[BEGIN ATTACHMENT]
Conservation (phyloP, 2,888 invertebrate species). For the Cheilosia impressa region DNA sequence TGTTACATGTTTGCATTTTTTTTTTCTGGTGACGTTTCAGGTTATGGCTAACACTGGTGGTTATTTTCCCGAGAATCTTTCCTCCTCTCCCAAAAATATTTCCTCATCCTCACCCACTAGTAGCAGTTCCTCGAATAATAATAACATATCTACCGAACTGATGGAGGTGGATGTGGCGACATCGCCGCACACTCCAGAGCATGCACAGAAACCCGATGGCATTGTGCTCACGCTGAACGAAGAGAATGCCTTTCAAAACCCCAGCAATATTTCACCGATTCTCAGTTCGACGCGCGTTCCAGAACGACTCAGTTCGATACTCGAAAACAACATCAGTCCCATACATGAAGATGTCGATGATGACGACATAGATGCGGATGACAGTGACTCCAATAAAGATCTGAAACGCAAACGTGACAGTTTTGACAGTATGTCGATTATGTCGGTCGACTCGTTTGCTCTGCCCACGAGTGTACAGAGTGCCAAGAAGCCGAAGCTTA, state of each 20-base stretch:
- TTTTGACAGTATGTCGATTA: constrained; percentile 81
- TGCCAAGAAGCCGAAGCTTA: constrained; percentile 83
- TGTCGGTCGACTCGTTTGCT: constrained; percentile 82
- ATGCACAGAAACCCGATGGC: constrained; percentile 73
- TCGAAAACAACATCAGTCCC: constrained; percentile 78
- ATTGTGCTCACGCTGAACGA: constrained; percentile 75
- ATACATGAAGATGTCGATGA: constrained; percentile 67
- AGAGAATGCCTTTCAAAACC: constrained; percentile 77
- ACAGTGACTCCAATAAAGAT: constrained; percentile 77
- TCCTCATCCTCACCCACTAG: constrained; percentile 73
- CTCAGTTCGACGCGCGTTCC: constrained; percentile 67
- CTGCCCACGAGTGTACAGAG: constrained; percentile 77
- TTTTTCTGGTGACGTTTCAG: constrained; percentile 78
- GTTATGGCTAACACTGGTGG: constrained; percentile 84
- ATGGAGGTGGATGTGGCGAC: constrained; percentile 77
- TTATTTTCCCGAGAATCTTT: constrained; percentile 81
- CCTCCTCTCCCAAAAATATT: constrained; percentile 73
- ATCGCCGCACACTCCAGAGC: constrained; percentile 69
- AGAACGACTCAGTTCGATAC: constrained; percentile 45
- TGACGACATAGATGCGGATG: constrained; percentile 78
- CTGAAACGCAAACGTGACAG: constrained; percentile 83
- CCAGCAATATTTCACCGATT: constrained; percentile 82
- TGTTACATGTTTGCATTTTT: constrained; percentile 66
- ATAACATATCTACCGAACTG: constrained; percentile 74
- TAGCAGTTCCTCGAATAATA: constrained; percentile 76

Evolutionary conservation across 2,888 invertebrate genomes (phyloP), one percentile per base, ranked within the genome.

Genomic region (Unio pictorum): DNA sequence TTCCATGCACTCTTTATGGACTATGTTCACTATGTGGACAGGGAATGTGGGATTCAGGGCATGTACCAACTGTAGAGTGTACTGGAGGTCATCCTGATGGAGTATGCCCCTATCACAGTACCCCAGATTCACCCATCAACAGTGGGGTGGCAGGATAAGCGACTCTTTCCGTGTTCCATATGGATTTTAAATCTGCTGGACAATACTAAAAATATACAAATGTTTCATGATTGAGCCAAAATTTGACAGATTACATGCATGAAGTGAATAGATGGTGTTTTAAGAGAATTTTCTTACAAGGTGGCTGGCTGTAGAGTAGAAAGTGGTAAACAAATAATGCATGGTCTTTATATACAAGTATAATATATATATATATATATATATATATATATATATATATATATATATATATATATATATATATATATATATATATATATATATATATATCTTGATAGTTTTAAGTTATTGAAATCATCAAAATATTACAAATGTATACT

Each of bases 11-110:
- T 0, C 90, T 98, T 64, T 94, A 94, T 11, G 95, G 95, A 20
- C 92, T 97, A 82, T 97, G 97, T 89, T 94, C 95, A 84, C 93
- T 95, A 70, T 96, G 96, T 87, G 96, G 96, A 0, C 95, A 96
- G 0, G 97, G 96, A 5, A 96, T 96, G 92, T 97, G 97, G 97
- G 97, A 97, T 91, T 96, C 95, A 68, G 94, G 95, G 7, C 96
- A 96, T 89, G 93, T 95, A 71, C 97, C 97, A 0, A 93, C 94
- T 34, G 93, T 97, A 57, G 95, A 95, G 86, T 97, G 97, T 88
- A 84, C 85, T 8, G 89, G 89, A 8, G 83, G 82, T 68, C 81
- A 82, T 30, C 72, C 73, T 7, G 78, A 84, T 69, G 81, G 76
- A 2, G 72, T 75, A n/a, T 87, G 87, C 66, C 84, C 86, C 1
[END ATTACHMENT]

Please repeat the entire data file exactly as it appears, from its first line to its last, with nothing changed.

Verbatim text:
Conservation (phyloP, 2,888 invertebrate species). For the Cheilosia impressa region DNA sequence TGTTACATGTTTGCATTTTTTTTTTCTGGTGACGTTTCAGGTTATGGCTAACACTGGTGGTTATTTTCCCGAGAATCTTTCCTCCTCTCCCAAAAATATTTCCTCATCCTCACCCACTAGTAGCAGTTCCTCGAATAATAATAACATATCTACCGAACTGATGGAGGTGGATGTGGCGACATCGCCGCACACTCCAGAGCATGCACAGAAACCCGATGGCATTGTGCTCACGCTGAACGAAGAGAATGCCTTTCAAAACCCCAGCAATATTTCACCGATTCTCAGTTCGACGCGCGTTCCAGAACGACTCAGTTCGATACTCGAAAACAACATCAGTCCCATACATGAAGATGTCGATGATGACGACATAGATGCGGATGACAGTGACTCCAATAAAGATCTGAAACGCAAACGTGACAGTTTTGACAGTATGTCGATTATGTCGGTCGACTCGTTTGCTCTGCCCACGAGTGTACAGAGTGCCAAGAAGCCGAAGCTTA, state of each 20-base stretch:
- TTTTGACAGTATGTCGATTA: constrained; percentile 81
- TGCCAAGAAGCCGAAGCTTA: constrained; percentile 83
- TGTCGGTCGACTCGTTTGCT: constrained; percentile 82
- ATGCACAGAAACCCGATGGC: constrained; percentile 73
- TCGAAAACAACATCAGTCCC: constrained; percentile 78
- ATTGTGCTCACGCTGAACGA: constrained; percentile 75
- ATACATGAAGATGTCGATGA: constrained; percentile 67
- AGAGAATGCCTTTCAAAACC: constrained; percentile 77
- ACAGTGACTCCAATAAAGAT: constrained; percentile 77
- TCCTCATCCTCACCCACTAG: constrained; percentile 73
- CTCAGTTCGACGCGCGTTCC: constrained; percentile 67
- CTGCCCACGAGTGTACAGAG: constrained; percentile 77
- TTTTTCTGGTGACGTTTCAG: constrained; percentile 78
- GTTATGGCTAACACTGGTGG: constrained; percentile 84
- ATGGAGGTGGATGTGGCGAC: constrained; percentile 77
- TTATTTTCCCGAGAATCTTT: constrained; percentile 81
- CCTCCTCTCCCAAAAATATT: constrained; percentile 73
- ATCGCCGCACACTCCAGAGC: constrained; percentile 69
- AGAACGACTCAGTTCGATAC: constrained; percentile 45
- TGACGACATAGATGCGGATG: constrained; percentile 78
- CTGAAACGCAAACGTGACAG: constrained; percentile 83
- CCAGCAATATTTCACCGATT: constrained; percentile 82
- TGTTACATGTTTGCATTTTT: constrained; percentile 66
- ATAACATATCTACCGAACTG: constrained; percentile 74
- TAGCAGTTCCTCGAATAATA: constrained; percentile 76

Evolutionary conservation across 2,888 invertebrate genomes (phyloP), one percentile per base, ranked within the genome.

Genomic region (Unio pictorum): DNA sequence TTCCATGCACTCTTTATGGACTATGTTCACTATGTGGACAGGGAATGTGGGATTCAGGGCATGTACCAACTGTAGAGTGTACTGGAGGTCATCCTGATGGAGTATGCCCCTATCACAGTACCCCAGATTCACCCATCAACAGTGGGGTGGCAGGATAAGCGACTCTTTCCGTGTTCCATATGGATTTTAAATCTGCTGGACAATACTAAAAATATACAAATGTTTCATGATTGAGCCAAAATTTGACAGATTACATGCATGAAGTGAATAGATGGTGTTTTAAGAGAATTTTCTTACAAGGTGGCTGGCTGTAGAGTAGAAAGTGGTAAACAAATAATGCATGGTCTTTATATACAAGTATAATATATATATATATATATATATATATATATATATATATATATATATATATATATATATATATATATATATATATATATATATATATATCTTGATAGTTTTAAGTTATTGAAATCATCAAAATATTACAAATGTATACT

Each of bases 11-110:
- T 0, C 90, T 98, T 64, T 94, A 94, T 11, G 95, G 95, A 20
- C 92, T 97, A 82, T 97, G 97, T 89, T 94, C 95, A 84, C 93
- T 95, A 70, T 96, G 96, T 87, G 96, G 96, A 0, C 95, A 96
- G 0, G 97, G 96, A 5, A 96, T 96, G 92, T 97, G 97, G 97
- G 97, A 97, T 91, T 96, C 95, A 68, G 94, G 95, G 7, C 96
- A 96, T 89, G 93, T 95, A 71, C 97, C 97, A 0, A 93, C 94
- T 34, G 93, T 97, A 57, G 95, A 95, G 86, T 97, G 97, T 88
- A 84, C 85, T 8, G 89, G 89, A 8, G 83, G 82, T 68, C 81
- A 82, T 30, C 72, C 73, T 7, G 78, A 84, T 69, G 81, G 76
- A 2, G 72, T 75, A n/a, T 87, G 87, C 66, C 84, C 86, C 1